L: The barber chair is the most special. Salon styling chairs can typically swivel but they don’t have reclining backs. Barber chairs can recline so clients can lean back when they’re getting a shave, which feels safer.
K: The chair is the soul of a barbershop. We customised our chairs so that they are unlike any others out there. My partner and I respect Shanghainese barbershops, so we try to preserve the oriental vibe but also combining it with modern music and hairstyles from the west.
K: What makes a good barber?
L: In our line of work, skills aren’t the most important thing. What is essential is the way you treat your customers. In order to reach your full potential, you have to be honest and sincere and understand what the customer wants. A lot of younger barbers are so confident in their skills that they don’t feel the need to talk to their customers.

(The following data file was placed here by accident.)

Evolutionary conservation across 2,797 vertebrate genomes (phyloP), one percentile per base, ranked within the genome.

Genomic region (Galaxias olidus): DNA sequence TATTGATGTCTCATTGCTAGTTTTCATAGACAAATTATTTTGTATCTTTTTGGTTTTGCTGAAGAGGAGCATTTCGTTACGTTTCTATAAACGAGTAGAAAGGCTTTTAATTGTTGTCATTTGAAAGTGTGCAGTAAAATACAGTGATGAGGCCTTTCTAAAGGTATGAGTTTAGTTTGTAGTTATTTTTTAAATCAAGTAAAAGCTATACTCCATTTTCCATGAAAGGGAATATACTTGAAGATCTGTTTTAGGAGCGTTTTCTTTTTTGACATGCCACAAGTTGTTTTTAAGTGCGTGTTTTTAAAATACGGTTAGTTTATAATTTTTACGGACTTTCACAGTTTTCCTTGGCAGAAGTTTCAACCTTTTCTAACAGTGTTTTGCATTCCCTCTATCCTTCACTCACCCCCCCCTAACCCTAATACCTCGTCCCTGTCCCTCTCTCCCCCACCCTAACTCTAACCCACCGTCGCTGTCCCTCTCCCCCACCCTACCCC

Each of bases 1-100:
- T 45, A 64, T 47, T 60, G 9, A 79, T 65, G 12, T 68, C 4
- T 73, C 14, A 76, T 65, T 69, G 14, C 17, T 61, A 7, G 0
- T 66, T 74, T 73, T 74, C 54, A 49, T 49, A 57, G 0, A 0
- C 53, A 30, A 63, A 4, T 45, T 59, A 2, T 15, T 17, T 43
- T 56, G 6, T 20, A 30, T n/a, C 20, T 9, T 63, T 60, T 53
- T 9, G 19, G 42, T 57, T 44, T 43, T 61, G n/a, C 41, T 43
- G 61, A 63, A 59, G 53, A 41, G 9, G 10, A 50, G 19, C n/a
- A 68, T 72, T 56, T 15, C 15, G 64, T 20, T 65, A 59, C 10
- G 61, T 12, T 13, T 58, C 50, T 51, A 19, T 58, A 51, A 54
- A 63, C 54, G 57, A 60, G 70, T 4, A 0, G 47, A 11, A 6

K: You’re right. The most important thing is your sense of duty to your client. I’m now in my 30s and have a family of my own, I don’t often see my friends as I used to while I see my customers much more frequently. My customers have slowly become my friends.
K: Do you have any long-time clients?
L: I have a customer who has been with me for 45 years. I started cutting his hair while he was still in his 20s. I’m still his barber even to this day.
Image: Calvin Sit
K: My customers and I treat each other like friends – they might ask me how my daughter is doing at school; I might ask them about their work and their marriages or chat about what’s happening in Hong Kong. We talk about everything. Do you think barbershops are a refuge for men?